The agent gets paid commission for these activities, and also the RISK/UNCERTAINTY borne by the agent that the activities will come to naught.
A salaryman has certainty that if he/she shows up at work, a paycheque will very likely be given to him.
A property agent does not have such assurance. Nor do they have the ancillary benefits provided to salarymen.
In my mind therefore, the risk/uncertainty premium forms a large proportion of the commission amount.
Can buyers and sellers really DIY?
So the question remains, can buyers and sellers, landlords and renters really DIY?
As it stands, the number of DIY buyers and sellers are increasing, but not by leaps and bounds.
It is more difficult for buyers and sellers to DIY, but more straightforward and possible for landlords and renters.
Purchasing a home requires exchange of money that is larger in multiples than that of renting.
The obstacles to DIY buying and selling is naturally higher.
Buying or selling property is a milestone
For many, they would only buy or sell a property a few times in their entire life.
For many, just twice, and possibly thrice.
With the ever increasing amounts of money involved in a home purchase, there are likely to be some who will want to have a trusted advisor walk them through the transaction.
The transaction being a milestone in itself does not mean it can’t be DIY’d.
More pertinent is the risk and possible loss associated with a hiccup with the transaction.
Someone may not have a roof over their head or may be out of pocket a few hundred thousand. If matters are not properly executed, there may be legal implications.
For many, the risk to be borne by DIY’ing is not worth the monetary savings or reduction in hassle.
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For rental deals which are of a much smaller quantum, it isn’t really a milestone in the traditional sense of the word.
These type of transactions are likely to go the DIY route.
A look back in history
For the longest time, academics and analysts have been saying that real estate agents will be disrupted by the internet.
An article written in 2004 by two professors and which appeared in University of Auckland’s Business Review journal mentioned that “agents will find it hard to survive and may be subject to disintermediation”.
They also mentioned that some will succeed in using information and communications technology to their advantage.
Over the last 14 years (2004 to 2018), there hasn’t been an apocalyptic change in the industry.
What’s more apparent is a shift that has happened comparable to many other industries such as the travel, hotel, food sectors.
It’s very tempting to think that changes happen overnight, and even more tempting to produce headlines that scream the disintermediation of a whole class of self-employed people, but the reality may be very different.
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Zillow, Trulia, Realestate.com.au and other aggregators
A quick survey of which websites in the real estate industry are more popular and used by people show that aggregators are the number one.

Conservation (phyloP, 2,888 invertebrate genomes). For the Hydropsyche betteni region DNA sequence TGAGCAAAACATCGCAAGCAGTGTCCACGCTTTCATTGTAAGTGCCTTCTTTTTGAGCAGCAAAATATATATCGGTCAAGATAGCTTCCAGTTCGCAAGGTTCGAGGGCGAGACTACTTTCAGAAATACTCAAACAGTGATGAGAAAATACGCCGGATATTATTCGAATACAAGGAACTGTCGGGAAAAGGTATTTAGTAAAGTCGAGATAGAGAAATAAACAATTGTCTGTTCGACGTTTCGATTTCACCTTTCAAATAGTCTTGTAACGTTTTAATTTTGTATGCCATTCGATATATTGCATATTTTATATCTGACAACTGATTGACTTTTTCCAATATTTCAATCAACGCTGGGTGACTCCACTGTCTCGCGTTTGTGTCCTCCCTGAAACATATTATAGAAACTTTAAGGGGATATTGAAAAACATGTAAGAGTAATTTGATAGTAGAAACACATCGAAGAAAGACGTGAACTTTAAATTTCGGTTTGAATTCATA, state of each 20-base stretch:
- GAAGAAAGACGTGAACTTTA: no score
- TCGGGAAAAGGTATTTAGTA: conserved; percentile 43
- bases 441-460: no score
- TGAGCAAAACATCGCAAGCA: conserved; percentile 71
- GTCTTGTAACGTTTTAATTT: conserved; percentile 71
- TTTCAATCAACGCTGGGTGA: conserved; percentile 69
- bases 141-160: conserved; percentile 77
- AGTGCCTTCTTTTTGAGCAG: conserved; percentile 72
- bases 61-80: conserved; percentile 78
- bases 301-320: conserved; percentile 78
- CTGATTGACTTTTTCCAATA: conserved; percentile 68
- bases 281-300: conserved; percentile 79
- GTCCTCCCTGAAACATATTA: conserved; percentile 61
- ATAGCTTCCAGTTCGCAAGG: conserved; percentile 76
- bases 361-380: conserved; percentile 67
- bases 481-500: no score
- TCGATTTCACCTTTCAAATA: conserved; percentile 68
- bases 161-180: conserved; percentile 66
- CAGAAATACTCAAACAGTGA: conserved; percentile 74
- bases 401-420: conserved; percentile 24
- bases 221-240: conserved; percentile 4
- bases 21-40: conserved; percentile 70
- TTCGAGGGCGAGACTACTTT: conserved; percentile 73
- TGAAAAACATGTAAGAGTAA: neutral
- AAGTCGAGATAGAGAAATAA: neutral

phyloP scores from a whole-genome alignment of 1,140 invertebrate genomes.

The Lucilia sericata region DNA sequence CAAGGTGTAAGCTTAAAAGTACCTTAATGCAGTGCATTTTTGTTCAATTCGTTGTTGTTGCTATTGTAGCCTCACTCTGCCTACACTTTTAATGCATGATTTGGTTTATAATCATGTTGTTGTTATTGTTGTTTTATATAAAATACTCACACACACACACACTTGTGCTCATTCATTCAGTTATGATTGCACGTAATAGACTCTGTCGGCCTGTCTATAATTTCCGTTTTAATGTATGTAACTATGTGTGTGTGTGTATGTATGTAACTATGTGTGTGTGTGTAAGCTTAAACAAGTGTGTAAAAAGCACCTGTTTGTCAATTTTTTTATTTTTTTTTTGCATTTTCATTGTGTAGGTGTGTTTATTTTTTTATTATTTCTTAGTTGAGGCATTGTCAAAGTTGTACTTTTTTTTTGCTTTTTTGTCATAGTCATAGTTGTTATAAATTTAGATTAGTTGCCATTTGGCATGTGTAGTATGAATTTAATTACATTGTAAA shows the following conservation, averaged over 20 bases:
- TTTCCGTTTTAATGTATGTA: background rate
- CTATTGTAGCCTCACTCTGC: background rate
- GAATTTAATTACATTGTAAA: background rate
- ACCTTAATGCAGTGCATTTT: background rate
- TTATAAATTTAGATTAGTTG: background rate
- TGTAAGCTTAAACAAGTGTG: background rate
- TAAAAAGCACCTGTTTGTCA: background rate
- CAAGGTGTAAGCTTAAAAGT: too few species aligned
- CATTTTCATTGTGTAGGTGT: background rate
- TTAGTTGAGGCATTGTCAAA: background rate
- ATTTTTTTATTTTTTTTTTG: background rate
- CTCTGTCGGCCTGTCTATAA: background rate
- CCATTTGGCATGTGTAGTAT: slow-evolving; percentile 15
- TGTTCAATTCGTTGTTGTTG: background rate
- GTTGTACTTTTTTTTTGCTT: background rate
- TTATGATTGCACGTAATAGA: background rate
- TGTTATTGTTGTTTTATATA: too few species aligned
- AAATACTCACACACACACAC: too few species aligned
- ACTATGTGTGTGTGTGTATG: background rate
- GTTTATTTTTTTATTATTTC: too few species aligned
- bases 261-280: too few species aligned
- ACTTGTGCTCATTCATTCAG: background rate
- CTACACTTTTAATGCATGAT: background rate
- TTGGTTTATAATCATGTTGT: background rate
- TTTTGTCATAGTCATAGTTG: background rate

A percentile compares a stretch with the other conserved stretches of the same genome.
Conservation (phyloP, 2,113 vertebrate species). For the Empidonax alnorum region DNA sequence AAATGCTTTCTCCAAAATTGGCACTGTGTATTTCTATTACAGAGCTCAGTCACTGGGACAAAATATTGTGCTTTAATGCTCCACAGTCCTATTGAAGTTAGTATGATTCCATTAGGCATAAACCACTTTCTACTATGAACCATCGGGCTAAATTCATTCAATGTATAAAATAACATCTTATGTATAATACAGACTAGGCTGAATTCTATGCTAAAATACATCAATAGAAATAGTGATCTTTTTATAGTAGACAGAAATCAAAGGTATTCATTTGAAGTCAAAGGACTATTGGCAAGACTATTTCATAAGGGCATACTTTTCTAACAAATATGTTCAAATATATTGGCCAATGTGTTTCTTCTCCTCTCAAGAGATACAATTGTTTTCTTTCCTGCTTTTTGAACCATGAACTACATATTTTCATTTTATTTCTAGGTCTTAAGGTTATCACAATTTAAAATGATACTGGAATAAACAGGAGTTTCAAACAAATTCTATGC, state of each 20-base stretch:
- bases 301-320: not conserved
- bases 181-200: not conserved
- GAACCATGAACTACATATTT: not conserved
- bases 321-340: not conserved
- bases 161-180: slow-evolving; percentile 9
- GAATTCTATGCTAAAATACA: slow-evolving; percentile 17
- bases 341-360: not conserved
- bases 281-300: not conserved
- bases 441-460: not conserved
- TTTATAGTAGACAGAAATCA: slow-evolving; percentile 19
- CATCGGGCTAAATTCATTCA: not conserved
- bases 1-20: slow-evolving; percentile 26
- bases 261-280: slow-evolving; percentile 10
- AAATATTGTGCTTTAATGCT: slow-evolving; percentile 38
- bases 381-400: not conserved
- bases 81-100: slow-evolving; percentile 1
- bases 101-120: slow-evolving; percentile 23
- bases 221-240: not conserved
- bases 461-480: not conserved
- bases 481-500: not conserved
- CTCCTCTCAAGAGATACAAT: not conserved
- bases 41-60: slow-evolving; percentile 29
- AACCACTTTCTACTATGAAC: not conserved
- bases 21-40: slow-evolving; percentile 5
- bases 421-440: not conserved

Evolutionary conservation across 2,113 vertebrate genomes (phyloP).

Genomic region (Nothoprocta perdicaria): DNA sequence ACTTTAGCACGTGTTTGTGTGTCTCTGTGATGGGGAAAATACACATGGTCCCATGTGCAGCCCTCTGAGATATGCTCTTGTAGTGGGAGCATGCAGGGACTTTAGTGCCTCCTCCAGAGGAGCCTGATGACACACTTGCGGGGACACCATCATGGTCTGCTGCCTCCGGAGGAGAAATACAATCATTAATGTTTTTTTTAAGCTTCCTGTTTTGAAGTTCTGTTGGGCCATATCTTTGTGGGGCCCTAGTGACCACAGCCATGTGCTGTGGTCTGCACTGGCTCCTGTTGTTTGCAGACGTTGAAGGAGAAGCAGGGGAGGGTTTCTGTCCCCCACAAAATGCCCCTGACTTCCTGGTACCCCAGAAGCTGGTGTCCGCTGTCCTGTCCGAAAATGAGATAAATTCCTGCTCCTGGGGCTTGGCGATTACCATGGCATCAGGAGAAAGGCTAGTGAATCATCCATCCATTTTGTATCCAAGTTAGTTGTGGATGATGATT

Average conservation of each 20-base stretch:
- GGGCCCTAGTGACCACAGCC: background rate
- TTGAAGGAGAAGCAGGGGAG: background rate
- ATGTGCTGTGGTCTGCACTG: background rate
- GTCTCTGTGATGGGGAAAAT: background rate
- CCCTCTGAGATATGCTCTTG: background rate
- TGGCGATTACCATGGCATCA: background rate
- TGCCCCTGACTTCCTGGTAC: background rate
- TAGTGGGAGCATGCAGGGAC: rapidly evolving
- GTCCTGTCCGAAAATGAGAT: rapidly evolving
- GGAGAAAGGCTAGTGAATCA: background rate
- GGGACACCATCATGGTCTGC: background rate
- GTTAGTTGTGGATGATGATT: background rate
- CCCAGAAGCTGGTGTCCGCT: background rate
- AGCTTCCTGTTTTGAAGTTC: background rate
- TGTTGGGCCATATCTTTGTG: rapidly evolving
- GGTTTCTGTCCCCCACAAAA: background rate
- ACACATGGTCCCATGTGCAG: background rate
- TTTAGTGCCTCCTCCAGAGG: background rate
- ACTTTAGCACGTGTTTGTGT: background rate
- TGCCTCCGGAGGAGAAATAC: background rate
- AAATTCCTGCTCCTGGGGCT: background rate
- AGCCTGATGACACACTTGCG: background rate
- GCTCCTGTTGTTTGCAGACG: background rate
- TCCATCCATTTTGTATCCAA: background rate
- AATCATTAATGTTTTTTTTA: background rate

Using Domain Authority (DA), an industry standard for determining how trustworthy, authoritative, popular and utilized a website is, I compare popular DIY platforms with aggregators.
In Singapore, Propertyguru, 99.co, SRX, Stproperty and other aggregators have DA’s between 40 and 70.
Popular DIY portals such as Averspace, Directhome and Ohmyhome have DA’s in the 20’s.
Very evidently, aggregators lead the pack.
The picture is the same in America and Australia.
Trulia and Zillow have record DAs of close to 90 while Realestate.com.au has a DA of 79.
In comparison, DIY portals in those countries such as Next Address have DAs in the 20’s and 30’s.
What’s next for the industry?
DIY and listing platforms
DIY platforms won’t remain plain vanilla because there are many competitors.
Some will differentiate themselves by involving agents as account managers or offer some type of machine learning or AI (not likely in the near future in my opinion) to assist users.
Some will partner with established companies.
The cost minimization strategy is unlikely to work. It may work with stock brokerages where every stock is homogeneous, but unlikely in the property transaction process.
Every home owner or buyer has differing circumstances, every house is different, and different rules and regulations apply to different transactions.
At the end of the day, the economics of running a DIY platform, the nuances of each transaction, regulation involved and the economics of being a real estate agent is likely to result in listing portals still being dominant.
Real estate agents
Real estate agents will gradually play the role of consultants.
No longer will they be individuals who open and close house doors for people, but will take an active role in consulting and advising clients.
To that extent, the knowledge, professionalism and skills required of a real estate advisor (no longer agent) will have to be stepped up.
The introduction of the Council of Estate Agents (CEA) is also in the right direction because it protects consumers, regulates agents and weeds out ‘black sheep’ agents.